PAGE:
Imagine this, you open TikTok, looking for a funny video to recreate. You come across people dancing, lip-syncing popular songs, and creating artistic videos. Then you check your “For You” Page and video loads; that is obviously seen as satire, but talks about the ongoing crisis of Muslims being held in concentration camps in China.
Using a platform, such as TikTok, is a great way to spread awareness, but since TikTok is owned by ByteDance, a Beijing-based company, a lot of these awareness videos get taken down, particularly if they are regarding China’s treatment of Uighur Muslims. One TikTok that was posted by previously irrelevant user, Feroza Aziz starts off with her curling her eyelashes, the video appears to be about beauty tips, but then quickly transitions to an educational video on the Xinjiang re-education camps. In the comments, others discover that they were not made aware of this information prior to the video and thank the user for posting about it.
The lack of coverage of the Uighur Muslisms is prevalent, but on social media, news spreads at the speed of light especially news including misinformation with the current situation.. With young eyes watching everywhere, social media users use this to their advantage. TikTok has since taken the video down due to the content’s political sensitivities, but it is reposted on several websites.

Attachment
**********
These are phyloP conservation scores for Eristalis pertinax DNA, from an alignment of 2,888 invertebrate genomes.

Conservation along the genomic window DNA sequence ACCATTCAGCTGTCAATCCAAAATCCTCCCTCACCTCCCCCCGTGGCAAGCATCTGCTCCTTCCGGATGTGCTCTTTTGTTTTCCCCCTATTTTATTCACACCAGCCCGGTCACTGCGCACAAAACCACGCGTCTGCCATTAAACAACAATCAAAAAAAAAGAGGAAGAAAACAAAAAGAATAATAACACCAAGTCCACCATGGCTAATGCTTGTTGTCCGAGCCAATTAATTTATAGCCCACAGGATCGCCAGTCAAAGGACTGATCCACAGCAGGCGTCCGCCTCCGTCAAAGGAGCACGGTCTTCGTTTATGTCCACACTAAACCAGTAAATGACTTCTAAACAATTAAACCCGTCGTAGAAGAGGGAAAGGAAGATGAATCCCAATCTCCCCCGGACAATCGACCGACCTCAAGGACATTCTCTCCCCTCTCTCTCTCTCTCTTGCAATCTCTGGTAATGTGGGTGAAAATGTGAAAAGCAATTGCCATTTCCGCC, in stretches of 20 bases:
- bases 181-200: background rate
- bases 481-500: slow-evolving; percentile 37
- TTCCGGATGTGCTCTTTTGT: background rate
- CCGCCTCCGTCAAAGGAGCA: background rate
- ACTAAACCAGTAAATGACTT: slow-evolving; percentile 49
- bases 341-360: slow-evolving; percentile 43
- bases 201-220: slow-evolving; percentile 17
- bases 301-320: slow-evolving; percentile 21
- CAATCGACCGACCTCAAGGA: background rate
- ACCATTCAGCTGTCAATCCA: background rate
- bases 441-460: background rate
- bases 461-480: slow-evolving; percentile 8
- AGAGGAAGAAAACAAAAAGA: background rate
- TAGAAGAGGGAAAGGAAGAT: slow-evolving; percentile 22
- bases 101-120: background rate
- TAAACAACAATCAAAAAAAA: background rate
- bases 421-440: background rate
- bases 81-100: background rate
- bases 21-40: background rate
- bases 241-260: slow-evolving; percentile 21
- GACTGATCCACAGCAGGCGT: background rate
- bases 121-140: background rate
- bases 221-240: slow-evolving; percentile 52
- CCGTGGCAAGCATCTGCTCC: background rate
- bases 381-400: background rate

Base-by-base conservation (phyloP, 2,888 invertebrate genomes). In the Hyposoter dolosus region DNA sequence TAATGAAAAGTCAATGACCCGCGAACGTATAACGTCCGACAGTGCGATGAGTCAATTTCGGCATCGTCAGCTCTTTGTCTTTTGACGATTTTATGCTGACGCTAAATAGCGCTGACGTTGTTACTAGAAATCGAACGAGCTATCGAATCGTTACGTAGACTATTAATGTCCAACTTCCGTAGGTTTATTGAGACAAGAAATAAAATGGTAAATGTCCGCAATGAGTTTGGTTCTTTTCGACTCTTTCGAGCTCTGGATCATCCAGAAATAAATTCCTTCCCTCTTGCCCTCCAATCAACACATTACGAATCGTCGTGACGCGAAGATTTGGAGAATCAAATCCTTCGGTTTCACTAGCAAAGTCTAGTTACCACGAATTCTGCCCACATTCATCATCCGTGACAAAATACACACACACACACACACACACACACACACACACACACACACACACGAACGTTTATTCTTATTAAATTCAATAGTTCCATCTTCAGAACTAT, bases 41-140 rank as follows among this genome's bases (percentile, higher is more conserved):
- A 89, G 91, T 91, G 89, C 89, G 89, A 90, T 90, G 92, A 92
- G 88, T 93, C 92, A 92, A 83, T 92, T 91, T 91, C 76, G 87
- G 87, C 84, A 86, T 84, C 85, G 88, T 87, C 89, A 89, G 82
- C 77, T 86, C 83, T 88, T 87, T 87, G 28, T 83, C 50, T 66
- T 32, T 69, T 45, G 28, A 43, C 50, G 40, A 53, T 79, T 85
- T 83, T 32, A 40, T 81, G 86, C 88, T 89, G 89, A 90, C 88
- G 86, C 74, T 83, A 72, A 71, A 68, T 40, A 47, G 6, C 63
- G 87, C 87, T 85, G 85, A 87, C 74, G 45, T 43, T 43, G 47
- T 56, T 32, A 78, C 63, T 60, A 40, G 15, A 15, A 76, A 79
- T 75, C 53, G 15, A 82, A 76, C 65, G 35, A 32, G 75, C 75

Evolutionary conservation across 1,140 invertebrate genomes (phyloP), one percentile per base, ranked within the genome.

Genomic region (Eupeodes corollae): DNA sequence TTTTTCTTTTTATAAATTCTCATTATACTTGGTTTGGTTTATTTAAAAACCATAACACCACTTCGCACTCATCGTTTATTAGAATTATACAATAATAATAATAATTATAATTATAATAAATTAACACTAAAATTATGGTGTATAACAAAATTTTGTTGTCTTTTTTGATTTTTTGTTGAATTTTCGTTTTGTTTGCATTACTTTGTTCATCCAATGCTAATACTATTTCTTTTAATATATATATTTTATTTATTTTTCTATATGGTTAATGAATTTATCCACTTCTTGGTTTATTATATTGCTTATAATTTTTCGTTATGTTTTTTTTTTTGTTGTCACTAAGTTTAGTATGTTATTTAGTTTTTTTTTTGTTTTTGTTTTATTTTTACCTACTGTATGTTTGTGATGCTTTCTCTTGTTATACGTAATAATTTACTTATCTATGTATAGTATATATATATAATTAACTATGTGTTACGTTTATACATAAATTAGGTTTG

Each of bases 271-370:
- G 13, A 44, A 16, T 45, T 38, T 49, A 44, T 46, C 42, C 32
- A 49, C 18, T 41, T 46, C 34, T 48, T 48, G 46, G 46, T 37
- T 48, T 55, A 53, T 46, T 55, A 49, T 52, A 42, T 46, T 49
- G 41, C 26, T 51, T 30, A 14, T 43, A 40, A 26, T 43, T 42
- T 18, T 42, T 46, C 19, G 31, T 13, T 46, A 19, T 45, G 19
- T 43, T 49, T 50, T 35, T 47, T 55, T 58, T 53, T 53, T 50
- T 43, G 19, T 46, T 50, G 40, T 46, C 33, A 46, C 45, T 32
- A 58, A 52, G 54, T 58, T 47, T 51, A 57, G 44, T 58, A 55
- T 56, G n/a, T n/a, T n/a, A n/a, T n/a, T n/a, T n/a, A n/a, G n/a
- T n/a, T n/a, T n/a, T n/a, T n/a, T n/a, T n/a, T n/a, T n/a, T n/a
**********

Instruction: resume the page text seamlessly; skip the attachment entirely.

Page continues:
TikTokers have used the app to also spread awareness of the pollution and climate strikes particularly the Amazon rain forest fires and Australia’s bush fires. While people may make satirical videos as a coping mechanism for themselves and others, it also encourages us to research the situations at hand. With younger people mostly dominating the app, TikTok exposes us to the news we probably wouldn’t see otherwise.